CLOTHING: You must completely change into a patient gown and lock up all personal belongings. A gown and locker will be provided for you. Please remove all piercings and leave all jewelry and valuables at home.
WHAT TO EXPECT: Imaging takes place inside of a large tube-like structure, open on both ends. You must lie perfectly still for quality images. The machine is very loud, so earplugs are required and will be provided to you.
CONTRAST: Your exam may include an injection of a contrast agent. A contrast agent is a special liquid that is injected through an intravenous (IV) line, a small tube placed in a vein. Some people may notice discomfort, tingling or warmth in the lips, metallic taste in the mouth, tingling in the arm, nausea or headache. These symptoms go away quickly.
ALLERGY: If you've had an allergic reaction to contrast that required medical treatment, contact your ordering physician to obtain the recommended prescription to take by mouth 24, 12 and two hours prior to the exam.
ANXIETY: If you require anti-anxiety medication due to claustrophobia, contact your ordering physician for a prescription. Please note, you will need someone to drive you home.
STRONG MAGNETIC ENVIRONMENT: If you have metal within your body that was not disclosed prior to your appointment, your study may be delayed, rescheduled or cancelled upon your arrival until further information can be obtained.
Your doctor may suggest additional preparation depending on your particular situation.
What happens during magnetic resonance angiography?
Magnetic resonance angiography may be done on an outpatient basis or during a hospital stay. Generally, magnetic resonance angiography follows this process:
You will remove any clothing, jewelry, or other objects that may interfere with the scan and put on a gown.
If you need a contrast dye to make blood vessels easier to see, this will be given through an IV.
You will be positioned on an exam table directly outside the MRI scanner.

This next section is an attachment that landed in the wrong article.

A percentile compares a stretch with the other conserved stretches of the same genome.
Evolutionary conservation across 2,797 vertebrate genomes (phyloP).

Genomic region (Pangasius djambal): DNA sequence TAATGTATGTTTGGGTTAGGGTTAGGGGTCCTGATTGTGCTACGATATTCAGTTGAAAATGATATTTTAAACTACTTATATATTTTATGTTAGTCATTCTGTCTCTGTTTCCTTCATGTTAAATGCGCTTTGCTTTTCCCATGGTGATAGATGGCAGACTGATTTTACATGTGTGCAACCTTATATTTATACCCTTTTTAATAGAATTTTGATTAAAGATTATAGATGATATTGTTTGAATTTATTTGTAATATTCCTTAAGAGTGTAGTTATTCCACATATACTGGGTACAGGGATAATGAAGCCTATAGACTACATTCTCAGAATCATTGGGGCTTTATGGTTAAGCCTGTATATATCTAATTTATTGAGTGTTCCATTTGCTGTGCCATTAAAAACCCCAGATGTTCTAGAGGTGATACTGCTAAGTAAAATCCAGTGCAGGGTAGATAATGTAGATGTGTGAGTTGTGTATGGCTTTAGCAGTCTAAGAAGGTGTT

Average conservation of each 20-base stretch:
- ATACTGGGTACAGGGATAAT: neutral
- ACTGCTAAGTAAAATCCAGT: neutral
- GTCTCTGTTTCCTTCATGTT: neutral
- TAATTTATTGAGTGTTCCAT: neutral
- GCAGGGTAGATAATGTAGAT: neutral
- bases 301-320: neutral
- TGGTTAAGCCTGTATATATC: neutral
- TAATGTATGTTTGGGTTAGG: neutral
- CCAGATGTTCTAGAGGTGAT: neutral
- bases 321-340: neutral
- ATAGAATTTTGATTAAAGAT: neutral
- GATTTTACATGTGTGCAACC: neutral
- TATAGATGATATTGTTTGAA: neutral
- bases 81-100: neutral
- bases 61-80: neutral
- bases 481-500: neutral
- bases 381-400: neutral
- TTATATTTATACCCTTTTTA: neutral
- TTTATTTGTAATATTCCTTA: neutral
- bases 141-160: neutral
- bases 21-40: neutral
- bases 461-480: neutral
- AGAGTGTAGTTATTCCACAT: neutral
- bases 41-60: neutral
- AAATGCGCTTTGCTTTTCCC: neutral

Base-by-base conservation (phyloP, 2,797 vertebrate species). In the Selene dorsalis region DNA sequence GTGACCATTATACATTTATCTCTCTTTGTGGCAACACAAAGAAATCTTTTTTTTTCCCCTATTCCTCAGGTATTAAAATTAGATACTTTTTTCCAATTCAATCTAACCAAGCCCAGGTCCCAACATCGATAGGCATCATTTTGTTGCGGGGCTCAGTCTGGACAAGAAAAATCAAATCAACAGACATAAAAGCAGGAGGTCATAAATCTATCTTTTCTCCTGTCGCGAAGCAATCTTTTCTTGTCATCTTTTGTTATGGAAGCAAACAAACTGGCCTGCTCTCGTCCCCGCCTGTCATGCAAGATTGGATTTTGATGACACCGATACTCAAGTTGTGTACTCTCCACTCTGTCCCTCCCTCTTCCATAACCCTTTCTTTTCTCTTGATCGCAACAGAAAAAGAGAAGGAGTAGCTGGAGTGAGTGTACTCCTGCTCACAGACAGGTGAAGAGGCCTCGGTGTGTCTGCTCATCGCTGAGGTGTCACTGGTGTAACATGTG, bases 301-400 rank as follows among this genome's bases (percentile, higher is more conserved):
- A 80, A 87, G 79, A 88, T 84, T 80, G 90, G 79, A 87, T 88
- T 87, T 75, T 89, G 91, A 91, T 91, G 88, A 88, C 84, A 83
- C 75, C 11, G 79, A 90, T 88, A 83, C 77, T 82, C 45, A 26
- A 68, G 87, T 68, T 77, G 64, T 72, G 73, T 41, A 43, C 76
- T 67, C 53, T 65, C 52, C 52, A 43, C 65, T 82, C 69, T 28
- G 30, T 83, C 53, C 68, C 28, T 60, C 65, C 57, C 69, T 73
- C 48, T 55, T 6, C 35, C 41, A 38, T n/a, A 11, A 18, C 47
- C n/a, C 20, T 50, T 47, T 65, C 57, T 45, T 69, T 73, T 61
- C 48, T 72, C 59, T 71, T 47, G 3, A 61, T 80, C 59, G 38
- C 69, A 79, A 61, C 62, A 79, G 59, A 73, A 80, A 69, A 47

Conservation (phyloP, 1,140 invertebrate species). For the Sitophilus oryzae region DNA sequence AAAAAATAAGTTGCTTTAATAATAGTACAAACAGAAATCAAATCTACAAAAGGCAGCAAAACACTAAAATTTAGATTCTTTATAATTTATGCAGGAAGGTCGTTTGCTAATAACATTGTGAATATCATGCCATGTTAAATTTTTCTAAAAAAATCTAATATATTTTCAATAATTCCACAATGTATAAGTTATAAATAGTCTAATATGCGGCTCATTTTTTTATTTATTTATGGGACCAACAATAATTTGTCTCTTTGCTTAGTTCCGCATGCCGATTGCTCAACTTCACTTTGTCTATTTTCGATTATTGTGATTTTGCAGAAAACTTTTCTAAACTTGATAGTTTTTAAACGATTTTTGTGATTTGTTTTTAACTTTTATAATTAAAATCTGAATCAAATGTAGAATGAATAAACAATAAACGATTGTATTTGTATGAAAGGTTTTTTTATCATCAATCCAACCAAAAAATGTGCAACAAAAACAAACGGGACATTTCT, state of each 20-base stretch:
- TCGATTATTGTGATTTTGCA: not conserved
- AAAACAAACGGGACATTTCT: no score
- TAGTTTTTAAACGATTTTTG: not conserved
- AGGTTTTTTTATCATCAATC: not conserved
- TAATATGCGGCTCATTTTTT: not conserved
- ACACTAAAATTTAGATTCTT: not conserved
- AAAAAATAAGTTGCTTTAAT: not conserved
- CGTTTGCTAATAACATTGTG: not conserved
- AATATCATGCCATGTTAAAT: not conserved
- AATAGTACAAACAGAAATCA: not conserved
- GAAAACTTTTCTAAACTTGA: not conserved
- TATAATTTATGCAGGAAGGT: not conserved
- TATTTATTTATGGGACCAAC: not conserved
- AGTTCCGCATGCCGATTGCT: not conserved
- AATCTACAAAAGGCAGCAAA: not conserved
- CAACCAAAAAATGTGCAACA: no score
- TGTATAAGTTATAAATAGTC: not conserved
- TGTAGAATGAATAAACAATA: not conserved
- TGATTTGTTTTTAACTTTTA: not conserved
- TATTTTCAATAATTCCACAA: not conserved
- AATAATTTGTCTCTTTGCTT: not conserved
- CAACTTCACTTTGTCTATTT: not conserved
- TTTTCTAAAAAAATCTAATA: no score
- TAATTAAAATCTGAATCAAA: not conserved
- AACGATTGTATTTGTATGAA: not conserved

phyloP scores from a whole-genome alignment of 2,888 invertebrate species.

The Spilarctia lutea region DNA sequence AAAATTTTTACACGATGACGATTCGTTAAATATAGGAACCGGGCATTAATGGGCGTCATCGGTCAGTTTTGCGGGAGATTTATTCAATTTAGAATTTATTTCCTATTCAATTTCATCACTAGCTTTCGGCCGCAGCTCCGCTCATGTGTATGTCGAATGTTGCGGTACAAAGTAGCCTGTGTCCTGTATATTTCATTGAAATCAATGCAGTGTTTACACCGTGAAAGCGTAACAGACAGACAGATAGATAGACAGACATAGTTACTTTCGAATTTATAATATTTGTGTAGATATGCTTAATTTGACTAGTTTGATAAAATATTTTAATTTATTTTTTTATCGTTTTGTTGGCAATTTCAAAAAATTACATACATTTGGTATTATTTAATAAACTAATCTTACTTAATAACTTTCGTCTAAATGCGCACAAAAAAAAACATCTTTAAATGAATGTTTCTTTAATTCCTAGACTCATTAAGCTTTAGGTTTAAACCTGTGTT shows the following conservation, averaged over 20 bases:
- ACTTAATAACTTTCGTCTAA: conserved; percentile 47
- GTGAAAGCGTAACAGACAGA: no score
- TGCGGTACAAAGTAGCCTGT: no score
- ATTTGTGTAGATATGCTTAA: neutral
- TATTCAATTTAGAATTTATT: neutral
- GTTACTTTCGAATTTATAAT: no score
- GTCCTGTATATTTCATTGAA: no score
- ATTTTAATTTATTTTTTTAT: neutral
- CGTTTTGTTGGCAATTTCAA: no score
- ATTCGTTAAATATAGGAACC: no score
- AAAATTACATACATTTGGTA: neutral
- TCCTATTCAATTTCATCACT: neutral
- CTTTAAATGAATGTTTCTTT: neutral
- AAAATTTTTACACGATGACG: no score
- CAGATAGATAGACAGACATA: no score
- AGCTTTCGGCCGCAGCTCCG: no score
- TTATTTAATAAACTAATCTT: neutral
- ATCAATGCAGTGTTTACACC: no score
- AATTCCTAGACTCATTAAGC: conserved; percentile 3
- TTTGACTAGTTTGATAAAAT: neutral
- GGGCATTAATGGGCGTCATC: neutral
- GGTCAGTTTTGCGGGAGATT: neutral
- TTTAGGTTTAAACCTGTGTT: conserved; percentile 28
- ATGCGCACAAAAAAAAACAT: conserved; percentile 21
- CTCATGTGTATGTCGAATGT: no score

The table will slide into position, placing you inside the MRI scanner.
You will need to lie still during the scanning process. Any movements can blur the images and cause the results to be less accurate.
The MRI scanner typically makes a lot of noise, including loud humming noises, so don’t be alarmed.
The full scan may take an hour or longer. This will depend on the type and number of blood vessels that your healthcare provider wishes to examine.
The scan typically causes no side effects or complications. If it is done on an outpatient basis, you are generally free to leave after the magnetic resonance angiography. Your healthcare provider will likely schedule a follow-up appointment to review the results of the test.
What happens after magnetic resonance angiography?
Your healthcare provider will examine the images from the magnetic resonance angiography. If no blockages or irregularities are found, you have what’s called a normal test result. An abnormal result means that the healthcare provider noted an abnormality in one or more of the blood vessels in your body. This may suggest that you have hardening of the arteries, known as atherosclerosis, or another circulatory problem. Your healthcare provider will likely suggest additional tests or treatments based on the specific problem that is discovered.